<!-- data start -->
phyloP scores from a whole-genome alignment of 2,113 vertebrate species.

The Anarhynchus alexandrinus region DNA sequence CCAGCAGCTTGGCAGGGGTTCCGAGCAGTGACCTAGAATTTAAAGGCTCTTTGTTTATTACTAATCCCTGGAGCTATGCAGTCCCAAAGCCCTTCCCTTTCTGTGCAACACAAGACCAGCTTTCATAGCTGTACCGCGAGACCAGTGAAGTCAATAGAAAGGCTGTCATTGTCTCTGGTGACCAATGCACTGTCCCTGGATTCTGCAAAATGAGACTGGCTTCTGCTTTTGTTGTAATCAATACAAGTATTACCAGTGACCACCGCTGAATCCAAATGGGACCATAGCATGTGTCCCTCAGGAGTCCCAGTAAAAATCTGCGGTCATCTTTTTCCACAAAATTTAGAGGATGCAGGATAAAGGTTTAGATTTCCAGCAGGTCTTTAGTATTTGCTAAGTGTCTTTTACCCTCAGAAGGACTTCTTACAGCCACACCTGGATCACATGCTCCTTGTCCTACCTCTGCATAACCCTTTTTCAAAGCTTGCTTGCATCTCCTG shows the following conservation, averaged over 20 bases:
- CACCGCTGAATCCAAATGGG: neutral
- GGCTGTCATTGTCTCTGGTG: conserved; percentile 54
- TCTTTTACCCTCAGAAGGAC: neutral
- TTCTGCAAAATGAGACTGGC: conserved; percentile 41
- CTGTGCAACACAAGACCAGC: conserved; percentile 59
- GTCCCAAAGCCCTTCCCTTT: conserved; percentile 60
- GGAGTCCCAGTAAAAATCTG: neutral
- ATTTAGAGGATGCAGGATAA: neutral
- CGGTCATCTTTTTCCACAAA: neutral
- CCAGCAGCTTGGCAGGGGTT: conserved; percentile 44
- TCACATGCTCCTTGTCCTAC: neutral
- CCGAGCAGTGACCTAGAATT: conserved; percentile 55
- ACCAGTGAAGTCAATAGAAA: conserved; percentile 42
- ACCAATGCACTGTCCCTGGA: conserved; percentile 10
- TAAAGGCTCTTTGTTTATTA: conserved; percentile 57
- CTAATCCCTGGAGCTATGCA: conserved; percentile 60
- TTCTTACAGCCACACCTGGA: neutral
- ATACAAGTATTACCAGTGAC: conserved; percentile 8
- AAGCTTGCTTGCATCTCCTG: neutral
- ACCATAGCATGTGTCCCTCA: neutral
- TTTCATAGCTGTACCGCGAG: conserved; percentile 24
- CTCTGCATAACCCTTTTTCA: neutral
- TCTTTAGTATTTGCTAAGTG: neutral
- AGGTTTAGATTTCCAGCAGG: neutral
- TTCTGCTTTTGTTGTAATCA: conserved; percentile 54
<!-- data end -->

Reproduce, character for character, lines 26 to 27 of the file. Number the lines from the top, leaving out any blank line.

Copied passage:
- AGGTTTAGATTTCCAGCAGG: neutral
- TTCTGCTTTTGTTGTAATCA: conserved; percentile 54